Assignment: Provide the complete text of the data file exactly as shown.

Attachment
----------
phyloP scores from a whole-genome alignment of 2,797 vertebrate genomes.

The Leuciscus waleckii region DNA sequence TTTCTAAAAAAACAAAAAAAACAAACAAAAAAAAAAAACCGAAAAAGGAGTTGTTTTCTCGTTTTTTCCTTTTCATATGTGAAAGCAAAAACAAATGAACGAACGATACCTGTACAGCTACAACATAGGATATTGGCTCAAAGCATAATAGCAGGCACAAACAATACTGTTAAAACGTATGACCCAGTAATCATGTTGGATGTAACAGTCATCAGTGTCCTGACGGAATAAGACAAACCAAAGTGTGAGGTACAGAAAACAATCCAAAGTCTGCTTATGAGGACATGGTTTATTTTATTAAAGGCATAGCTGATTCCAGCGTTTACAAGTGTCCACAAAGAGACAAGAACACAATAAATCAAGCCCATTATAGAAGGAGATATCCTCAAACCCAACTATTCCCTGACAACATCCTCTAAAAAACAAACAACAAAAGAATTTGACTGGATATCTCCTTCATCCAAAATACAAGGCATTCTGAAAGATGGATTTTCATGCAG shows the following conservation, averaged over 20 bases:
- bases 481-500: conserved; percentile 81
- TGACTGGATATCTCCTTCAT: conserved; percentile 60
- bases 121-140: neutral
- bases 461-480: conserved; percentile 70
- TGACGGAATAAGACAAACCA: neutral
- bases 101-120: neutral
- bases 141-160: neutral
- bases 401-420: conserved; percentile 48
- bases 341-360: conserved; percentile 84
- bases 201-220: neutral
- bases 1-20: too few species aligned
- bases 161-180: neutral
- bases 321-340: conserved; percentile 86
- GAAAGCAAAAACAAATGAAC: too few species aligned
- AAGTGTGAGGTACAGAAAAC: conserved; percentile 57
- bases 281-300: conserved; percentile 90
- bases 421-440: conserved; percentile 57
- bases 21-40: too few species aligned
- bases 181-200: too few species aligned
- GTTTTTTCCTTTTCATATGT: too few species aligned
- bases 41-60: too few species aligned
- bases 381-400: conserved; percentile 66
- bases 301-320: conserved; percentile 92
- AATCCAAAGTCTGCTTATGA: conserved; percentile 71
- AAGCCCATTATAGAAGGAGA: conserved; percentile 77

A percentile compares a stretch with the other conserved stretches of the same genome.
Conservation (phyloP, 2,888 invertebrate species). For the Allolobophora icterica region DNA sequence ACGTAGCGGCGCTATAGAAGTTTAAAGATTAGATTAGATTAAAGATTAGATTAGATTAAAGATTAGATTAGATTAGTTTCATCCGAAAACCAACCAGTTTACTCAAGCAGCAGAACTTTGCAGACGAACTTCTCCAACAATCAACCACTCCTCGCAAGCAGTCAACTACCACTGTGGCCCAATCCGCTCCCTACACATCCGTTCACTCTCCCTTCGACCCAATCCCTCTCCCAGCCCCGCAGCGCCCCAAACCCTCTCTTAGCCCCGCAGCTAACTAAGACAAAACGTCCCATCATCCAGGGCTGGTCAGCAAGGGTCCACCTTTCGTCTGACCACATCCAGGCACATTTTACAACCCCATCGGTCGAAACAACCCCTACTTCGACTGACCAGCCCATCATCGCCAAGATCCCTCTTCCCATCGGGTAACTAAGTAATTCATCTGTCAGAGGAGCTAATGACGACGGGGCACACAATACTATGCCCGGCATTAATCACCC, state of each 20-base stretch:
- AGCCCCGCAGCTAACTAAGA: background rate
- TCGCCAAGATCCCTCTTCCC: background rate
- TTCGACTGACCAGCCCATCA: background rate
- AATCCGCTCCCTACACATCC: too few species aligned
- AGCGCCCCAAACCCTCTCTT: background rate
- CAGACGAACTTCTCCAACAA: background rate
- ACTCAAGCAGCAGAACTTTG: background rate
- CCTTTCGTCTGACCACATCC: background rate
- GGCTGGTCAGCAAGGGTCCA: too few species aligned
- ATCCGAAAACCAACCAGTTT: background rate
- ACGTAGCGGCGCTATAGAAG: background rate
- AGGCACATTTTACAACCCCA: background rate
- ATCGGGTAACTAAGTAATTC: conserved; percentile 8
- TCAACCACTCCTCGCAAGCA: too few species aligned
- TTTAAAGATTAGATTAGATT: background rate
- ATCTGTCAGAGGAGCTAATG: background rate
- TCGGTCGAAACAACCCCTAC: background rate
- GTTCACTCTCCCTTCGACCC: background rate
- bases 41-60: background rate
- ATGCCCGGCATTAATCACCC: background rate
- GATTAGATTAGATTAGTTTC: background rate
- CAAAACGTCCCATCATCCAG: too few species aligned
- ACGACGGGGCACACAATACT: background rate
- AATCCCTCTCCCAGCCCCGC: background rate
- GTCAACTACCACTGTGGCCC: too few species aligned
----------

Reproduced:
phyloP scores from a whole-genome alignment of 2,797 vertebrate genomes.

The Leuciscus waleckii region DNA sequence TTTCTAAAAAAACAAAAAAAACAAACAAAAAAAAAAAACCGAAAAAGGAGTTGTTTTCTCGTTTTTTCCTTTTCATATGTGAAAGCAAAAACAAATGAACGAACGATACCTGTACAGCTACAACATAGGATATTGGCTCAAAGCATAATAGCAGGCACAAACAATACTGTTAAAACGTATGACCCAGTAATCATGTTGGATGTAACAGTCATCAGTGTCCTGACGGAATAAGACAAACCAAAGTGTGAGGTACAGAAAACAATCCAAAGTCTGCTTATGAGGACATGGTTTATTTTATTAAAGGCATAGCTGATTCCAGCGTTTACAAGTGTCCACAAAGAGACAAGAACACAATAAATCAAGCCCATTATAGAAGGAGATATCCTCAAACCCAACTATTCCCTGACAACATCCTCTAAAAAACAAACAACAAAAGAATTTGACTGGATATCTCCTTCATCCAAAATACAAGGCATTCTGAAAGATGGATTTTCATGCAG shows the following conservation, averaged over 20 bases:
- bases 481-500: conserved; percentile 81
- TGACTGGATATCTCCTTCAT: conserved; percentile 60
- bases 121-140: neutral
- bases 461-480: conserved; percentile 70
- TGACGGAATAAGACAAACCA: neutral
- bases 101-120: neutral
- bases 141-160: neutral
- bases 401-420: conserved; percentile 48
- bases 341-360: conserved; percentile 84
- bases 201-220: neutral
- bases 1-20: too few species aligned
- bases 161-180: neutral
- bases 321-340: conserved; percentile 86
- GAAAGCAAAAACAAATGAAC: too few species aligned
- AAGTGTGAGGTACAGAAAAC: conserved; percentile 57
- bases 281-300: conserved; percentile 90
- bases 421-440: conserved; percentile 57
- bases 21-40: too few species aligned
- bases 181-200: too few species aligned
- GTTTTTTCCTTTTCATATGT: too few species aligned
- bases 41-60: too few species aligned
- bases 381-400: conserved; percentile 66
- bases 301-320: conserved; percentile 92
- AATCCAAAGTCTGCTTATGA: conserved; percentile 71
- AAGCCCATTATAGAAGGAGA: conserved; percentile 77

A percentile compares a stretch with the other conserved stretches of the same genome.
Conservation (phyloP, 2,888 invertebrate species). For the Allolobophora icterica region DNA sequence ACGTAGCGGCGCTATAGAAGTTTAAAGATTAGATTAGATTAAAGATTAGATTAGATTAAAGATTAGATTAGATTAGTTTCATCCGAAAACCAACCAGTTTACTCAAGCAGCAGAACTTTGCAGACGAACTTCTCCAACAATCAACCACTCCTCGCAAGCAGTCAACTACCACTGTGGCCCAATCCGCTCCCTACACATCCGTTCACTCTCCCTTCGACCCAATCCCTCTCCCAGCCCCGCAGCGCCCCAAACCCTCTCTTAGCCCCGCAGCTAACTAAGACAAAACGTCCCATCATCCAGGGCTGGTCAGCAAGGGTCCACCTTTCGTCTGACCACATCCAGGCACATTTTACAACCCCATCGGTCGAAACAACCCCTACTTCGACTGACCAGCCCATCATCGCCAAGATCCCTCTTCCCATCGGGTAACTAAGTAATTCATCTGTCAGAGGAGCTAATGACGACGGGGCACACAATACTATGCCCGGCATTAATCACCC, state of each 20-base stretch:
- AGCCCCGCAGCTAACTAAGA: background rate
- TCGCCAAGATCCCTCTTCCC: background rate
- TTCGACTGACCAGCCCATCA: background rate
- AATCCGCTCCCTACACATCC: too few species aligned
- AGCGCCCCAAACCCTCTCTT: background rate
- CAGACGAACTTCTCCAACAA: background rate
- ACTCAAGCAGCAGAACTTTG: background rate
- CCTTTCGTCTGACCACATCC: background rate
- GGCTGGTCAGCAAGGGTCCA: too few species aligned
- ATCCGAAAACCAACCAGTTT: background rate
- ACGTAGCGGCGCTATAGAAG: background rate
- AGGCACATTTTACAACCCCA: background rate
- ATCGGGTAACTAAGTAATTC: conserved; percentile 8
- TCAACCACTCCTCGCAAGCA: too few species aligned
- TTTAAAGATTAGATTAGATT: background rate
- ATCTGTCAGAGGAGCTAATG: background rate
- TCGGTCGAAACAACCCCTAC: background rate
- GTTCACTCTCCCTTCGACCC: background rate
- bases 41-60: background rate
- ATGCCCGGCATTAATCACCC: background rate
- GATTAGATTAGATTAGTTTC: background rate
- CAAAACGTCCCATCATCCAG: too few species aligned
- ACGACGGGGCACACAATACT: background rate
- AATCCCTCTCCCAGCCCCGC: background rate
- GTCAACTACCACTGTGGCCC: too few species aligned